Home > Her Best Worst Mistake (Elizabeth and Violet #2)(15)

Her Best Worst Mistake (Elizabeth and Violet #2)(15)
Sarah Mayberry

She was a million miles from the girls he’d grown up with. She always knew the right thing to say or do. She was beautiful, refined, elegant. Her love had been the final seal on his success.

And it had all been a house of cards, his facade balanced precariously on Elizabeth’s.

Sitting in his car, he stared bleakly out the windshield.

Elizabeth had had the courageto call bullshit on all the pretense, but he’d been so invested, so desperate to belong that he’d been prepared to play a part for the rest of his life.

You sad, pathetic, when-will-I-be-good-enough bastard.

For a moment he was gripped with the urge to start the car and simply drive away from it all. The life he’d created for himself. The career he’d so arduously built. The friends, the clubs. He could drive and drive and drive until he was somewhere else. And maybe he could start again. Do it differently this time.

After a long beat, he started his car and drove home. The truth was, he’d fought too hard and too long to make this life. Like it or not, it still meant too much to him. Maybe that made him weak or tragic or grasping, but it was the truth.

Now he just had to work out what to do with it.

Violet blew onto her cupped hands. She was wearing gloves, but it was dark and cold and threatening snow and she was freezing her derriere off in the street outside the offices of Whittaker, Malcolm and Venables.

She checked her watch again.

Where in the hell was he?

She jiggled from one foot to the other, the heavy weight of the bottle of Belgian peach schnapps in her shoulder bag banging against her hip. Not for the first time she wondered what she was doing, lurking out here in the dark, waiting for a man who showed every indication of genuinely despising her.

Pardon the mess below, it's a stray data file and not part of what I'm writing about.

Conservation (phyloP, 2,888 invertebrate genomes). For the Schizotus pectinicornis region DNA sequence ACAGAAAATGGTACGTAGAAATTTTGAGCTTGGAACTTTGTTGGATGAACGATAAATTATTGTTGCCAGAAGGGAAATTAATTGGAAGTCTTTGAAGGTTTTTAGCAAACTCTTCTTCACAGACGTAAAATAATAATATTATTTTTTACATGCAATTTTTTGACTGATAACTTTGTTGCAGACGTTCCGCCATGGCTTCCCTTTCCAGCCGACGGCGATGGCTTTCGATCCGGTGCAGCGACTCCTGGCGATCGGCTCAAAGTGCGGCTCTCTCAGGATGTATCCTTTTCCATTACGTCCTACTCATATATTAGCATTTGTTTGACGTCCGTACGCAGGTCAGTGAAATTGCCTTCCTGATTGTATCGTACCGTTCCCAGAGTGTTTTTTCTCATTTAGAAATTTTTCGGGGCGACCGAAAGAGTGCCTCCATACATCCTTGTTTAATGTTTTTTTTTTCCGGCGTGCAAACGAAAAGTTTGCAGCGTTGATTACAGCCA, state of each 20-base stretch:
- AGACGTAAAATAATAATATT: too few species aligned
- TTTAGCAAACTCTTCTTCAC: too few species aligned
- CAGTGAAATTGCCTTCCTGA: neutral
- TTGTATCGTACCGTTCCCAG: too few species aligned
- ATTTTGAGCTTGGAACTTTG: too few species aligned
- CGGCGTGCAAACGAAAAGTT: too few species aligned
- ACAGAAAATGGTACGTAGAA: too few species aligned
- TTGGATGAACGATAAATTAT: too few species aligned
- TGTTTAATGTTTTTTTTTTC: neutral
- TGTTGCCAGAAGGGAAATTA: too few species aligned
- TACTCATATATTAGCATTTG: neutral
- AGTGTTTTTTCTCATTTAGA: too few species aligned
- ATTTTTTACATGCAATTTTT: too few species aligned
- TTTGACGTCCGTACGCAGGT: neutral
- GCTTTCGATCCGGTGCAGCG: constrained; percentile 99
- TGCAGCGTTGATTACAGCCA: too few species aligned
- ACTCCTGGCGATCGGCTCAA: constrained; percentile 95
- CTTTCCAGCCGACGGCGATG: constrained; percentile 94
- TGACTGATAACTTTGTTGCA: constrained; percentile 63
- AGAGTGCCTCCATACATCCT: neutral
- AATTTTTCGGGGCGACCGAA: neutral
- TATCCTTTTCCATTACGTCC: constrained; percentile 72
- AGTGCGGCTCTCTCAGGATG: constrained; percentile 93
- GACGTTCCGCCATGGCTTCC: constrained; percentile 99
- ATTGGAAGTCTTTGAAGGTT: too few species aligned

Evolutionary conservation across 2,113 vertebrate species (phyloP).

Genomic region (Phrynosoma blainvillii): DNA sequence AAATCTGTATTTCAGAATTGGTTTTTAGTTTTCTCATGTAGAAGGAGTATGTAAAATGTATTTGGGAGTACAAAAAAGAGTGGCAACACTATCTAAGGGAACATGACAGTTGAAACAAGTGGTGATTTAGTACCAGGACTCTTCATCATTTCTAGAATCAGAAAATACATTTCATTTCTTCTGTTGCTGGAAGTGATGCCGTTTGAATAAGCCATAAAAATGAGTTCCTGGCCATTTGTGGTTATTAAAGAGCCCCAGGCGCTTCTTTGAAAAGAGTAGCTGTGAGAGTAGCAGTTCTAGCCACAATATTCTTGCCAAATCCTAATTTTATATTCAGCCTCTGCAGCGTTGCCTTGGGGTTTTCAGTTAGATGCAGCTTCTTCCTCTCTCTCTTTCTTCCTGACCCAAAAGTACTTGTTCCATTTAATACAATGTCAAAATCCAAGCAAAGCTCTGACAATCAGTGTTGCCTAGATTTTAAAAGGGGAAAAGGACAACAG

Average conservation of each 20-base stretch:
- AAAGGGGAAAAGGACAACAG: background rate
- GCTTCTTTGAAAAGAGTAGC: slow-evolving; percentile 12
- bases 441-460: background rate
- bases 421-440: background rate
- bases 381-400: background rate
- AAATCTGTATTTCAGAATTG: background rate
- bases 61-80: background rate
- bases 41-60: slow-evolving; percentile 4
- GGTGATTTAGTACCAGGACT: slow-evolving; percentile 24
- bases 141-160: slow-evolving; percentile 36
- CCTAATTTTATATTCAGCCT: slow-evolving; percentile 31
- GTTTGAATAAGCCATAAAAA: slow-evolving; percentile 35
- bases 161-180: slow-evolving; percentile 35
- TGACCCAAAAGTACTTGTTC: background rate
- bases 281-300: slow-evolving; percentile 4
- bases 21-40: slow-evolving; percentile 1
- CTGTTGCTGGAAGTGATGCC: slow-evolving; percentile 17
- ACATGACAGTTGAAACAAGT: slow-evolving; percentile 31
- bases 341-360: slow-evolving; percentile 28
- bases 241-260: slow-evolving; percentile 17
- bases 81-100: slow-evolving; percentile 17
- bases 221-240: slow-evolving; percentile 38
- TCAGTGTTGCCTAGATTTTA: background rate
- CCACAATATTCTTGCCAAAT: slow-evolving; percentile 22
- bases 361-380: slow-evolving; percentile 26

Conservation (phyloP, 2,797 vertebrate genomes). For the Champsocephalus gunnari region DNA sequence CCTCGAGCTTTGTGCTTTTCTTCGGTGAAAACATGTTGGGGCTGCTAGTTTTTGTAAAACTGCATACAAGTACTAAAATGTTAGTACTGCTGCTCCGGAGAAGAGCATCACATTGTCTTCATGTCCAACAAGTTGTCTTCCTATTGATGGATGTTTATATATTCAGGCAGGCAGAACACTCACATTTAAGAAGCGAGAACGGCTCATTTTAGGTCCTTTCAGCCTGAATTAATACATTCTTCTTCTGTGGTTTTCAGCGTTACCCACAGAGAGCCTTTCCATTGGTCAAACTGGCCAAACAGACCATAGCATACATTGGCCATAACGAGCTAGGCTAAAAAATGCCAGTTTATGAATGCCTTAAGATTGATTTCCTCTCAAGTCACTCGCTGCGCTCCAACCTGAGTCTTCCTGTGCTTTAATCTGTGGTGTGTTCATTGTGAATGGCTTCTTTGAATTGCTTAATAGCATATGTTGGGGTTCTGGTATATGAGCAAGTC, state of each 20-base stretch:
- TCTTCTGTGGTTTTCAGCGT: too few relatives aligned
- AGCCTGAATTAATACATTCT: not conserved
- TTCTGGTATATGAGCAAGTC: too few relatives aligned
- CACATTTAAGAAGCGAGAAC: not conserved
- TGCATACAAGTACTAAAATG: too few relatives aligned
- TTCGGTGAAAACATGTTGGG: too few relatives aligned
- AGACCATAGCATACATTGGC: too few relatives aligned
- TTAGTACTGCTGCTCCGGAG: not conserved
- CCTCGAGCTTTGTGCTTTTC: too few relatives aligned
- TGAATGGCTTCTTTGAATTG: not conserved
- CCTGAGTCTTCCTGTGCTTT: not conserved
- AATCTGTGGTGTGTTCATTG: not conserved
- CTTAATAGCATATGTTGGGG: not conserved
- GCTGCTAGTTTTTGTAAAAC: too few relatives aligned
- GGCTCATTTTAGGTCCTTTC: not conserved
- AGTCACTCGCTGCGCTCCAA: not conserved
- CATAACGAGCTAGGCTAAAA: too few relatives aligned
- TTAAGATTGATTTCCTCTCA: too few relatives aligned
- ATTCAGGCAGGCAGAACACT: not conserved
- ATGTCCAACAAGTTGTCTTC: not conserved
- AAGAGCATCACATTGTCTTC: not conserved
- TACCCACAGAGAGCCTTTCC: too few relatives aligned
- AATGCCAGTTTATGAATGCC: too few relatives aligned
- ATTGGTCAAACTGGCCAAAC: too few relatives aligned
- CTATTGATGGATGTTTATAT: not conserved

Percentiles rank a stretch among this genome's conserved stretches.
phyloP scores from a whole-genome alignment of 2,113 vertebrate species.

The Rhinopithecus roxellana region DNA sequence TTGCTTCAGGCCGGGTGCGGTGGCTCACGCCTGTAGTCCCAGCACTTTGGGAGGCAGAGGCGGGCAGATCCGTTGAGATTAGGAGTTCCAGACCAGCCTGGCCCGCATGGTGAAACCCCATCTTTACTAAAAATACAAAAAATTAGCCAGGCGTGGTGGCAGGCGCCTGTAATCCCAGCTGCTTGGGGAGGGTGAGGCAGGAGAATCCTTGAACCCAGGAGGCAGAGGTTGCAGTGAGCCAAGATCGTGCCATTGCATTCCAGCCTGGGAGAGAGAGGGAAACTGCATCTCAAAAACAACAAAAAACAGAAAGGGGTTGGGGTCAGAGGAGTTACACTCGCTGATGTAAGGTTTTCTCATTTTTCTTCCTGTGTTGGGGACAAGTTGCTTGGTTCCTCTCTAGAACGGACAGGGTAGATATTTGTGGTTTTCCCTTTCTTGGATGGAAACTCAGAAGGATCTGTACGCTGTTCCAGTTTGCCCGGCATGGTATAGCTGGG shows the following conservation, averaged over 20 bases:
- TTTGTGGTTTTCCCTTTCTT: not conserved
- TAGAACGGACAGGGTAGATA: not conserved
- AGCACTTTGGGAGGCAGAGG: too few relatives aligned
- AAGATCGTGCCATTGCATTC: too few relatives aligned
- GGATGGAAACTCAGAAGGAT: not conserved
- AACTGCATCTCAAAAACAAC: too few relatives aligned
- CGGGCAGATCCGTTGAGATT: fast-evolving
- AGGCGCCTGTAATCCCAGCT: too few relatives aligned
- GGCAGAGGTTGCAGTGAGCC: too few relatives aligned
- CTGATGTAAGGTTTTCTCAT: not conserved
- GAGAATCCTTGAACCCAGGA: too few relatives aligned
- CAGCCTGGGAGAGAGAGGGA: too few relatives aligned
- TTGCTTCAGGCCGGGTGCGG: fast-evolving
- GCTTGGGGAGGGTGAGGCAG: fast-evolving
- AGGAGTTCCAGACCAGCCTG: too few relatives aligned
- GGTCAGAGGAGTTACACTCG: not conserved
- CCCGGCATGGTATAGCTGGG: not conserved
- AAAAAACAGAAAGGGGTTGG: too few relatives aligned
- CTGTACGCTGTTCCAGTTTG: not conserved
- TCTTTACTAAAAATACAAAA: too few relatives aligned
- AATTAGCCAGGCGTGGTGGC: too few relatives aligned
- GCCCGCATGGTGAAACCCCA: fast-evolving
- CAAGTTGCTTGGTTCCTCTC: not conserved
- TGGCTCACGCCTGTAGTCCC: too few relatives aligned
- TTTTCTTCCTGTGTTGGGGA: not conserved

Not for the first time, she had no ready answer.

The obvious reason was that she felt sorry for Martin. She knew how much he loved Elizabeth, and she knew that things were over between the two of them, which meant he was probably feeling more than a little sorry for himself and perhaps more than a little angry over the shitty hand he’d been dealt.

She knew for a fact that he’d only landed back in the country two days ago, and she’d made an educated guess that instead of taking a few days off to recover from jet-lag and lick his wounds, he would march straight into work like a good little soldier. As though his heart wasn’t broken and he wasn’t miserable and sad and lonely.

Idiot.

She blew on her hands again. A figure appeared in the doorway of the very old, very genteel building where Elizabeth’s grandfather and former-fiancé plied their trade. She tensed but as he stepped out into the street she saw that he was too old to be Martin.

Although they probably patronized the same tailor, judging by his stuffy attire.

She looked up at the building, eyeing the one window that was still illuminated. She imagined Martin bent over some dusty legal tome, burying himself in precedents and caveats and whatevers because he didn’t know how to deal with his own feelings. He could be in there forever. For all she knew, he might be the kind of tragic workaholic who slept on the couch in his office rather than go home and be forced to face his own life.

She made a decision, crossing the street to stand outside the front entrance of his building. Two minutes later, her hopes were answered as a severely dressed woman exited through the security door. Trying to look as though she knew exactly what she was doing and where she was going, Violet caught the door before it could close behind the woman and ducked into the foyer. The dry warmth of central heating hit her, warming her cheeks, and she unbuttoned her coat.

Now there was only the small problem of working out what floor Martin’s office might be on. She crossed to the elevator and stared at the brass plaque. She knew that Martin worked in insolvency, but it looked like there were two floors dedicated to the joys of people going out of business. With the economy the way it was, they were probably eyeing a third floor.

She stepped into the lift, hitting the buttons for both floors. She stared at the indicator and tried to ignore the voice in the back of her head that was telling her this was a bad idea.

As she’d already acknowledged, Martin hated her. He thought she was easy, spoiled and vacuous. Not that he’d said any of those things to her face—although he had made that crack about the Playboy catalogue. His contempt was in every glance he threw her way, in every word he said to her.

And yet here she was, a peace offering banging against her hip.

She must be mad.

The lift pinged to a halt and she ducked her head out. From what she could see, there wasn’t a single light on throughout the whole floor. Onwards and upwards, then.

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